In lieu of being incredible pieces of hardware with significant learning potential, iPad adoption has produced uneven learning results thus far. In some cases, they enchant learners and encourage practice, creativity, and collaboration, while in other settings they offer up a drudgery and mediocrity of their own to deepen existing excesses of each. The question is, why?
Where’s the tether?
This is series is the result of a collaboration between The Tabula Project and TeachThought in pursuit of better learning results with the iPad. In it, we will explore the day to day challenges educators face in integrating iPads into classrooms from a “workflow” perspective, and propose some solutions to achieve
What do educators and learners need from tablet computing?
What are the pain points in early adopter tablet programs, and what does tablet-centric workflow look like for K-12 teachers and students right now?
What is tablet “workflow” in an educational context, anyway?
Tablets can do many things, but a good solution can only solve for so many problems at once. So in the name of leveraging technology to support good teaching, let’s define a wish list for tablet computing in K-12 environments. We’ll start with the concept of workflow.
My last teaching job ended seven years ago. I worked at a K-8 school in Oakland, CA, where I served as half of a two-person computer department, teaching classes out of a lab, running tech support, and working with other teachers and faculty on what we then called “classroom tech integration.” Home base for me was the Mac lab, which consisted of 27 eMacs, each of which weighed roughly the same as 35 current-generation iPads! Our eMacs ran the then-current version of Apple’s OS X, including Apple Remote Desktop and other sys-admin tools.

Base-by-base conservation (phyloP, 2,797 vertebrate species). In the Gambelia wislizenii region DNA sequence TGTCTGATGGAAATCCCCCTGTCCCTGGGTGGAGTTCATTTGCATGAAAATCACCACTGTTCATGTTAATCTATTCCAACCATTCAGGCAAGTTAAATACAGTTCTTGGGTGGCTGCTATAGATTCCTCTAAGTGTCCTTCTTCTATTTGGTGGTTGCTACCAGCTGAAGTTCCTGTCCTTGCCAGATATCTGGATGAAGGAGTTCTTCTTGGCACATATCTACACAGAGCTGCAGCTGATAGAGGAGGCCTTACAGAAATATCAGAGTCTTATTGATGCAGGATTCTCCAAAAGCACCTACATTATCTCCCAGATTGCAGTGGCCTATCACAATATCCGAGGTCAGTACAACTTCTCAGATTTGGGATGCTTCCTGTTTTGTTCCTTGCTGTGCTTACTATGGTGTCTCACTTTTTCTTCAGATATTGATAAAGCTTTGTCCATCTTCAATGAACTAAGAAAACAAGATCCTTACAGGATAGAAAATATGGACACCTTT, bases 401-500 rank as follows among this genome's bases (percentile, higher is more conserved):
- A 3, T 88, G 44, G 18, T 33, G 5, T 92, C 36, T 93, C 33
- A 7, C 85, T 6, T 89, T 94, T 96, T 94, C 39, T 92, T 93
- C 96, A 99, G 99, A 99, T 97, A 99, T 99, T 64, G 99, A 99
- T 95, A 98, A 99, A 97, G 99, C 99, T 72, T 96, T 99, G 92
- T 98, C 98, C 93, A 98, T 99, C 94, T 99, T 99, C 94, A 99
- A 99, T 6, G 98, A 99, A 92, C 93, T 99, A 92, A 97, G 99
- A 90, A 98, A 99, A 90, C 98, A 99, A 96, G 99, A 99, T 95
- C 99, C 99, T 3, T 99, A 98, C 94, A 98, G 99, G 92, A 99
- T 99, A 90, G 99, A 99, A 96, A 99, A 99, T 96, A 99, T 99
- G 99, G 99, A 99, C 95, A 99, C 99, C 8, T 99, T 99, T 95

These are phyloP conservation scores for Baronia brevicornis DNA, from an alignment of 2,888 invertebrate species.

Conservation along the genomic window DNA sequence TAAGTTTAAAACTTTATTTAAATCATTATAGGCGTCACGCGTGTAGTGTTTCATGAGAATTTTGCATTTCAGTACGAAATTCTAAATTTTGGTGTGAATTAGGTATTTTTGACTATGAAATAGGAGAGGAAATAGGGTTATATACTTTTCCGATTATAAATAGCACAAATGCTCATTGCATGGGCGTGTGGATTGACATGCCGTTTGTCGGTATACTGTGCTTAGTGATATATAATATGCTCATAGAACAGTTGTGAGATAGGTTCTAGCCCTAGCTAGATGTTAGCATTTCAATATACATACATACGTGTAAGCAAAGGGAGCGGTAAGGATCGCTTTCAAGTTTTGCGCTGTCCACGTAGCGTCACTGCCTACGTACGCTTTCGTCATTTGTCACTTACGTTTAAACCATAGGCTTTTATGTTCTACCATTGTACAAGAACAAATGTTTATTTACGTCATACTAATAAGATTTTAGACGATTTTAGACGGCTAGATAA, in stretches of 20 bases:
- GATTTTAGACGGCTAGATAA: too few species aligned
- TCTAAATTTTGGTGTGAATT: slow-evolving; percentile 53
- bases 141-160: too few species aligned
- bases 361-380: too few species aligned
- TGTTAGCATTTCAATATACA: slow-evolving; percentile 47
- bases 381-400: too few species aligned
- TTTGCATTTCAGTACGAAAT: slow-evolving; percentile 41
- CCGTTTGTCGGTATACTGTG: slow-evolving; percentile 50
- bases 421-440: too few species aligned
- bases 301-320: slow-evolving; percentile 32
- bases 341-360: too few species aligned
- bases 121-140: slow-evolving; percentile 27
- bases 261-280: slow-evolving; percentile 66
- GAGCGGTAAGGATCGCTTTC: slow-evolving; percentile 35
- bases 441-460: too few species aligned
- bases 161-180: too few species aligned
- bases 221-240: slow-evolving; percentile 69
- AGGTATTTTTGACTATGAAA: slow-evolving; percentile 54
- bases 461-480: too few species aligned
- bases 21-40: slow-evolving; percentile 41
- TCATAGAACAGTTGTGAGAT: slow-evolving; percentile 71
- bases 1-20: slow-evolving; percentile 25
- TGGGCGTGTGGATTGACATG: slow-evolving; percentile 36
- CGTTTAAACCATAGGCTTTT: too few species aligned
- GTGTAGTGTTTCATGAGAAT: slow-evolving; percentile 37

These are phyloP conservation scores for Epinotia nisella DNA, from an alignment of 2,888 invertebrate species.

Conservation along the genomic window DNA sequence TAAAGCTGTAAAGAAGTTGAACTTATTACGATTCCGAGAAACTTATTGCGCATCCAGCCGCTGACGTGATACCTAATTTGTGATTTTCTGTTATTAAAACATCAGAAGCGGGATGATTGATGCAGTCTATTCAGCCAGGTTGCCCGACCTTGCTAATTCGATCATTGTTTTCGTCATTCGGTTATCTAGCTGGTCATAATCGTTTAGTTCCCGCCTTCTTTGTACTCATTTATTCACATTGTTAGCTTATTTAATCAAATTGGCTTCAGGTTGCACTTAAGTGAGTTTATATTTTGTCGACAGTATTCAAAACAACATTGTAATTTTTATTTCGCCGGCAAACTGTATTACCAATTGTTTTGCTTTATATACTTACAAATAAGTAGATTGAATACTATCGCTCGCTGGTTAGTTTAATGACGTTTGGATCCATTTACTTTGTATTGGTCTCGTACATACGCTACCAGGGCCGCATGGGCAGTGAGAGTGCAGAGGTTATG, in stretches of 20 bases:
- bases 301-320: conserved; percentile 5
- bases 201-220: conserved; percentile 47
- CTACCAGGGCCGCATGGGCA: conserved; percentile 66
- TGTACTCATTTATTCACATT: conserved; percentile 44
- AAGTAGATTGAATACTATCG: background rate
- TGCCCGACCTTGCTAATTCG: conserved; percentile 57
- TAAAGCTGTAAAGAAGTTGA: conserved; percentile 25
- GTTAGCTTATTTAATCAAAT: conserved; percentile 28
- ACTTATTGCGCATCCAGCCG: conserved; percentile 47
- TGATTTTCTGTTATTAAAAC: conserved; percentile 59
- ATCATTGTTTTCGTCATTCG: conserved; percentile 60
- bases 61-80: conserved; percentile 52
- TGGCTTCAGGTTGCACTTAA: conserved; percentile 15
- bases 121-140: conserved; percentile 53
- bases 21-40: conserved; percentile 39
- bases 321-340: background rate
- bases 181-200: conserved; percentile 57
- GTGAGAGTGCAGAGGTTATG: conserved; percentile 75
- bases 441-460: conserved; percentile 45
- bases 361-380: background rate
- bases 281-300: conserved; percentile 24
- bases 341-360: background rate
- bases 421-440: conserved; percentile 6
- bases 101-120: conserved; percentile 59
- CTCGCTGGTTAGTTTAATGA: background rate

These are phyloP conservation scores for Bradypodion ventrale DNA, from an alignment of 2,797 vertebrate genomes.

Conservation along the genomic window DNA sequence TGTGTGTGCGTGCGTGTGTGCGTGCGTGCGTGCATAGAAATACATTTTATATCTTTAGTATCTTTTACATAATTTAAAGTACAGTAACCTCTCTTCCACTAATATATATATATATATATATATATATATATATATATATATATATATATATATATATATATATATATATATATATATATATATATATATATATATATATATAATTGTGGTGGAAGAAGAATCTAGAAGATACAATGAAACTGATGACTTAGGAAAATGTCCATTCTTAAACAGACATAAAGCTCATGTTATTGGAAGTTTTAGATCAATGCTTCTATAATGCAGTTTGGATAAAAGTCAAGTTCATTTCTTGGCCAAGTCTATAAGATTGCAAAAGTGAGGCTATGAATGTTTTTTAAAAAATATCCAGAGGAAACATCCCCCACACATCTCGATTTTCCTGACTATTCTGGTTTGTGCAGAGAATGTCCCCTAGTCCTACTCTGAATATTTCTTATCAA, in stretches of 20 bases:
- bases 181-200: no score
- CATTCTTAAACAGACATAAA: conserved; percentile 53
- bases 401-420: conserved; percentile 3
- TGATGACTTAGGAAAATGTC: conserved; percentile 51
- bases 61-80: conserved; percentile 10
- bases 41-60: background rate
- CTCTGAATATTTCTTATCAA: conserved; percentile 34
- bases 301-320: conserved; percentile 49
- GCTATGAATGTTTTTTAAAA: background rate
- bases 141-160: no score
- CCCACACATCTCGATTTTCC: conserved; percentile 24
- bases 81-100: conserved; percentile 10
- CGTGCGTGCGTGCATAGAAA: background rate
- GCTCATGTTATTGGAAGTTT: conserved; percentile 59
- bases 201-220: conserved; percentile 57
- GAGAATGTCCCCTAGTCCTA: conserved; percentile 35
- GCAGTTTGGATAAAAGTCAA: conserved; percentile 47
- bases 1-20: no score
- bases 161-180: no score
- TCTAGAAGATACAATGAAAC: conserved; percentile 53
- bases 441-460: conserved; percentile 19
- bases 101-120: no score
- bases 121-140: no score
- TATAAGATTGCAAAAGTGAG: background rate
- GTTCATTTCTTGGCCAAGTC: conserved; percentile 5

The software enabled remote tech support but we also leveraged it for instructional purposes: Screen Sharing was used for live demos pushed out to student screens, SysAdmin messaging enabled tweet-length strategic hints and nudges to get a student back on task, and remote screen lock was a last resort for when my sixth graders’ wills outmatched my own classroom management skills.
The networking features built into OS X also allowed us to create individual student accounts on the school server, which made it easy for students to keep track of their own work, and for teachers and administrators to access files on a class-by-class or individual student basis. Windows, Linux and other desktop platforms, of course, also allow for this sort of user organization. So long as the server was up and running (ahem) and students remembered their passwords, tasks like keeping tabs on whose files belonged to who and distributing resources to an entire class or grade at a time were easy. Directories and files could be accessed from the handful of workstations scattered across classrooms on campus as well from in the lab. Many schools employed conceptually similar setups back then, and likely continue to today.
Fast forward to 2012 and the Tabula Project was borne out of a simple premise: Tablet computers hold enormous potential as lower-cost, touch-friendly alternatives to desktop/laptops in schools, but they lack the local networking tools that we’d leveraged so effectively for instructional purposes back in 2005. If we could create tools to help teachers wrangle 30 iPads or Nexus 7s at a time, let alone supplement those basic management features with tools to support teaching, we might be onto something.